The chairman of the Senate Judiciary Committee, Sen. Lindsey Graham (R-S.C.), said he will seek testimony from the FBI and Department of Justice officials who were involved in the investigation into Russian election interference in the wake of an inspector general’s report that detailed numerous errors in the Foreign Intelligence Surveillance Act warrant to surveil former Trump aide Carter Page.
Graham sent a letter (pdf) to Attorney General William Barr Friday asking that he make 17 officials available for interviews in front of his panel.
“As you are aware, the committee is continuing to investigate matters related to the Justice Department and the Federal Bureau of Investigation’s handling of the Crossfire Hurricane investigation, including the application for, and renewals of, a Foreign Intelligence Surveillance Act [FISA] warrant on Carter Page,” he wrote in the letter.
Many of the officials are only identified by their titles, but some were identified, including Bruce Ohr, the Associate Deputy Attorney General and former director of the Organized Crime Drug Enforcement Task Force. President Donald Trump has made references to Ohr on Twitter, alleging he was part of a “scam” and “witch hunt” to undermine his presidency.
His committee will “additionally be directly contacting former Department officials to schedule transcribed interviews,” Graham wrote.
It also names Special Agent Stephen Laycock, Special Agent Jennifer Boone, General Counsel of the Federal Bureau of Investigation Dana Boente, and more.
Earlier in the week, Graham told CBS News that he is working to obtain private depositions from former FBI Director James Comey, former FBI Deputy Director Andrew McCabe, former Deputy Attorney General Sally Yates, and former Deputy Attorney General Rod Rosenstein. Current FBI Director Christopher Wray, who wasn’t involved in the Page FISA warrants, might also testify, he said.
“I’m going to get to the bottom of the FISA work process because it was an abuse of power of the Department of Justice, the FBI,” Graham told CBS. During the interview, he said he “can promise the president and your viewers that I’m going to call witnesses.”
The Justice Department also recently found that two of the surveillance warrants were “not valid” and are under review. The FISA court also found that the DOJ also found “there was insufficient predication to establish probable cause to believe that [Carter] Page was acting as an agent of a foreign power.”
The Department of Justice’s Inspector General Michael Horowitz, in a lengthy report released in December, concluded that at least 17 “significant errors and omissions” were found in the FISA applications to surveil page between 2016 and 2017.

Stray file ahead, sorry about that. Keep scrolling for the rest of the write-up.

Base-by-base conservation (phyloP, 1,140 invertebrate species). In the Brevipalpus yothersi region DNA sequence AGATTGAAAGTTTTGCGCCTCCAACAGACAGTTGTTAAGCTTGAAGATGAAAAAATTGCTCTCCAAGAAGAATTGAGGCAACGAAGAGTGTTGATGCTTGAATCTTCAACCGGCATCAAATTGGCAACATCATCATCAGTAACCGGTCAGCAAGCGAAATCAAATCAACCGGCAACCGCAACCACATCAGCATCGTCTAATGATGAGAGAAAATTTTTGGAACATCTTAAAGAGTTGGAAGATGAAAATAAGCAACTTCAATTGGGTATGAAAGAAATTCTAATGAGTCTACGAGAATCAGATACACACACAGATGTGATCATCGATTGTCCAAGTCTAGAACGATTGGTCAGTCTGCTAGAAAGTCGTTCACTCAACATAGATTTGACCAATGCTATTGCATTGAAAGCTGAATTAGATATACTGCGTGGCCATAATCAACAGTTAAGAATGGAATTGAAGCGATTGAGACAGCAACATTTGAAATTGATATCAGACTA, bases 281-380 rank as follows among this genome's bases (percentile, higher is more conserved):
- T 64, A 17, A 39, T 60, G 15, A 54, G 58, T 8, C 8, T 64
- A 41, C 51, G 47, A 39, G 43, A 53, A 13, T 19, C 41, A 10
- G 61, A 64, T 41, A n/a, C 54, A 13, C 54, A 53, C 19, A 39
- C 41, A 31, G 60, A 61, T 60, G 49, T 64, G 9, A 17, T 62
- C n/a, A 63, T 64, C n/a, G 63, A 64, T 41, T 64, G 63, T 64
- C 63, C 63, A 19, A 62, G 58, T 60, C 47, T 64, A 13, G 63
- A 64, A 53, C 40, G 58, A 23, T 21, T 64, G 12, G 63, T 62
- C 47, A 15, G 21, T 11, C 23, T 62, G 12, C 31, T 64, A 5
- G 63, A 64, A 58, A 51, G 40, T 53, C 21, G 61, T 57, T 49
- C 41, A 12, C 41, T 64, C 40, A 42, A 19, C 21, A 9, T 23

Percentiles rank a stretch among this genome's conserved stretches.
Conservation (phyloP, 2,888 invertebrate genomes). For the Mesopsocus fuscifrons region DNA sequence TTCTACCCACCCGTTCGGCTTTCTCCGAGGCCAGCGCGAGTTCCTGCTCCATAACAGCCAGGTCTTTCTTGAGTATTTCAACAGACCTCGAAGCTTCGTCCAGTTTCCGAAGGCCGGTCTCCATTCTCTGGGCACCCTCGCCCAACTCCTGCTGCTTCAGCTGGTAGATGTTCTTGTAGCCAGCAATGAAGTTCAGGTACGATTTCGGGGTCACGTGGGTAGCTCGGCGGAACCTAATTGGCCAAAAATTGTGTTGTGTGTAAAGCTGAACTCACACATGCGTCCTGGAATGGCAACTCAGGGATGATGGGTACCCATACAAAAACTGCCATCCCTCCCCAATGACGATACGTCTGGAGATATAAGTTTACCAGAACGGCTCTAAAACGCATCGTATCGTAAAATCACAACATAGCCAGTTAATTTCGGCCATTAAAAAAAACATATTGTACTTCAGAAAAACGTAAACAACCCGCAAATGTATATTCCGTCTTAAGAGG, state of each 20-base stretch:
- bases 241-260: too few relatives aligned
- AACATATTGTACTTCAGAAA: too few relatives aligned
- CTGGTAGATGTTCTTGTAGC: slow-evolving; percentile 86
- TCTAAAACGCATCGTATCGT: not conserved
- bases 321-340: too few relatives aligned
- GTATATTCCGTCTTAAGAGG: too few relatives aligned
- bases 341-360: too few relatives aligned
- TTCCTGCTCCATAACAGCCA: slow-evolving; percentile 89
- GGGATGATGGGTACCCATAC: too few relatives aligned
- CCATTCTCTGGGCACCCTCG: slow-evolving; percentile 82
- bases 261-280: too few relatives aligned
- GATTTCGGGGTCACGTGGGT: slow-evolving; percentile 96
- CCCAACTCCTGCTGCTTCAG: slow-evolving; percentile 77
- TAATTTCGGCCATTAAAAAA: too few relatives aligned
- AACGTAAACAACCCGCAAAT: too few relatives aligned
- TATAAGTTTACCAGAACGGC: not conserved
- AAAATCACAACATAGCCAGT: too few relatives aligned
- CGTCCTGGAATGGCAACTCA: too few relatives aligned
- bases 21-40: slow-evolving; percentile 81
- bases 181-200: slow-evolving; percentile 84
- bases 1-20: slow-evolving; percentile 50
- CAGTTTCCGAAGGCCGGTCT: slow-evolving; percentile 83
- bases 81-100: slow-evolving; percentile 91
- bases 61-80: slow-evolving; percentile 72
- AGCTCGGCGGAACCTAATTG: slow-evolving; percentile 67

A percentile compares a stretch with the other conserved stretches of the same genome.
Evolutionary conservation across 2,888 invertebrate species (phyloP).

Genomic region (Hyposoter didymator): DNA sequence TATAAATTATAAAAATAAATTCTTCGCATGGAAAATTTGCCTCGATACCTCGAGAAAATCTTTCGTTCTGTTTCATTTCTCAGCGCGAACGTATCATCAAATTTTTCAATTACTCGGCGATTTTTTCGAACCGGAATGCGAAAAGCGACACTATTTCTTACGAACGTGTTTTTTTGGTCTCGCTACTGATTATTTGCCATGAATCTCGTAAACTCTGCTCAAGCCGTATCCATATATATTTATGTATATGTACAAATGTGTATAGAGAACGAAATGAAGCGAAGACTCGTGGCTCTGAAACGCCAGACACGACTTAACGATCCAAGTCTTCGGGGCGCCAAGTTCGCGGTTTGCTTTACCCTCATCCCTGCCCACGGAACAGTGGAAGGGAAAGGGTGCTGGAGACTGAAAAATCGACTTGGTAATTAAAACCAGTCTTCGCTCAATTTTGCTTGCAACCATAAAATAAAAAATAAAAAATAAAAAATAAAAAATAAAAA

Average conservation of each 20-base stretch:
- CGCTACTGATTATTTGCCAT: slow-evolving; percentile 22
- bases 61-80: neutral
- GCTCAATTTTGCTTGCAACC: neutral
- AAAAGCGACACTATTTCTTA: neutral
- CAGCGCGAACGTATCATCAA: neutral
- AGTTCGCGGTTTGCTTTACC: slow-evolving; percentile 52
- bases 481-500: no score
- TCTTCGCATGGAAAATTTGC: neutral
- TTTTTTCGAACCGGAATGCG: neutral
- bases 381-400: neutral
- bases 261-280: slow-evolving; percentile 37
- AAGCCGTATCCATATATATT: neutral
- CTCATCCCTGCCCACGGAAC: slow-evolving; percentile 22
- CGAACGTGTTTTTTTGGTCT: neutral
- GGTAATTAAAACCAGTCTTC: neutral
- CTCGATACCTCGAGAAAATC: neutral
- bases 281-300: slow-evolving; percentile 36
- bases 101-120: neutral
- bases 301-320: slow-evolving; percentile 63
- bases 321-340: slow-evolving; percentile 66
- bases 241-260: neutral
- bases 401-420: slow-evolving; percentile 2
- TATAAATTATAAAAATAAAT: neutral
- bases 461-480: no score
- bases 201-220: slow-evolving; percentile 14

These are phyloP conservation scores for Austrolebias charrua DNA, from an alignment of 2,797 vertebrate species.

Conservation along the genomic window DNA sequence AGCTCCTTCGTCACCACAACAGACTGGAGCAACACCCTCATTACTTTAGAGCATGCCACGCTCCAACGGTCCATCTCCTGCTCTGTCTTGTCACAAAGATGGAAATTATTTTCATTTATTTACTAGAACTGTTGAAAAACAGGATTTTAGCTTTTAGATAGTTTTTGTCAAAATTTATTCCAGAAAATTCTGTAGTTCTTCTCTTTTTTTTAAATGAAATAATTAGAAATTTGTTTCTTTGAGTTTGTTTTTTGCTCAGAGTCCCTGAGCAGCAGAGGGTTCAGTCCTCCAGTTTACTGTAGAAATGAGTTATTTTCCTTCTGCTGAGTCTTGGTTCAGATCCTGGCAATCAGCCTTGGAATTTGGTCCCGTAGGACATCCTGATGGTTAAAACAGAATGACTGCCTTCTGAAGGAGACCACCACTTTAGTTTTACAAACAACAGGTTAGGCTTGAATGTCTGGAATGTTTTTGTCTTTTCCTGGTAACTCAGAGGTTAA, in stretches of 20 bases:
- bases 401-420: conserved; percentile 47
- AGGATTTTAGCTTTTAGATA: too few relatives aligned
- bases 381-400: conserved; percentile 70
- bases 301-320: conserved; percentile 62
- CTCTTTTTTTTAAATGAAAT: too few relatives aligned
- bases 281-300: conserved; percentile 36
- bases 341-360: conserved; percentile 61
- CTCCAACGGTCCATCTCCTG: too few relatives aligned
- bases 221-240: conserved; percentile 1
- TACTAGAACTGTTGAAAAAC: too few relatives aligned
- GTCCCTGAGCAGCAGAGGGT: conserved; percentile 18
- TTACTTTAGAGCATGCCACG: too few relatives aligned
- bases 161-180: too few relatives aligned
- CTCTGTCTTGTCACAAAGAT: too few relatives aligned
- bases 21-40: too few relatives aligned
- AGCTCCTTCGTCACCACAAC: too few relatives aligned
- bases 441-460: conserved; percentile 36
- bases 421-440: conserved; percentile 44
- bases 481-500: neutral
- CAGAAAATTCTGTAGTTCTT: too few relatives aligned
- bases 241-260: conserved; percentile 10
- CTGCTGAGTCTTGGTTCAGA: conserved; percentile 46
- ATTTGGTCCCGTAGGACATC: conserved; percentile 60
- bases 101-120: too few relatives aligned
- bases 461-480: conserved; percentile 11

In the same report, Horowitz found the FISA filings used information from an unverified dossier compiled by British ex-spy Christopher Steele, who was hired by opposition research firm Fusion GPS. The firm was hired by Hillary Clinton’s campaign and the Democratic National Committee in 2016 via a law firm.
Wray touched on the issue last week in the House, describing the recent findings as “utterly unacceptable” and that his agency has
“accepted … every finding in the inspector general’s report, including some that are extremely painful to us as an institution.”
Following the FBI chief’s testimony, President Trump drew attention to the testimony in a Twitter post by writing Wray “just admitted that the FISA Warrants and [surveillance] of my campaign were illegal” before adding that special counsel Robert Mueller’s report and allegations about Russian election interference were “a fixed hoax.”
Graham made similar pledges to call the officials who signed off on the FISA warrants in late December about a week after Horowitz’s report was published.
“We’re going to look long and hard at FISA abuse,” he said, adding that “I’m looking at [FBI Director] Christopher Wray to fire somebody at the FBI.” He then added that “somebody needs to go to jail, and I’m looking at [U.S. Attorney John Durham] to hold people criminally accountable for the laws they broke.”
Comey last year told reporters that he was “seven layers” removed from the operation to surveil Page, and before that, he defended the FBI’s usage of the FISA courts during the investigation into Trump’s campaign. But, in the December interview, he made an about-face when Horowitz published his findings.
“He’s right, I was wrong,” Comey told Fox News Sunday at the time the FBI’s handling of the warrant application before, adding that “I was overconfident as director in our procedures.”
Graham’s recent comments to CBS come as the DOJ dropped a separate case against McCabe after allegations that he may have lied to investigators.
“Based on the totality of the circumstances and all of the information known to the government at this time,” read a letter from U.S. Attorney General Timothy Shea, “we consider this matter closed.” Now, according to the officials, “no charges will be brought against him based on the facts underlying the Office of the Inspector General’s April 2018 report.”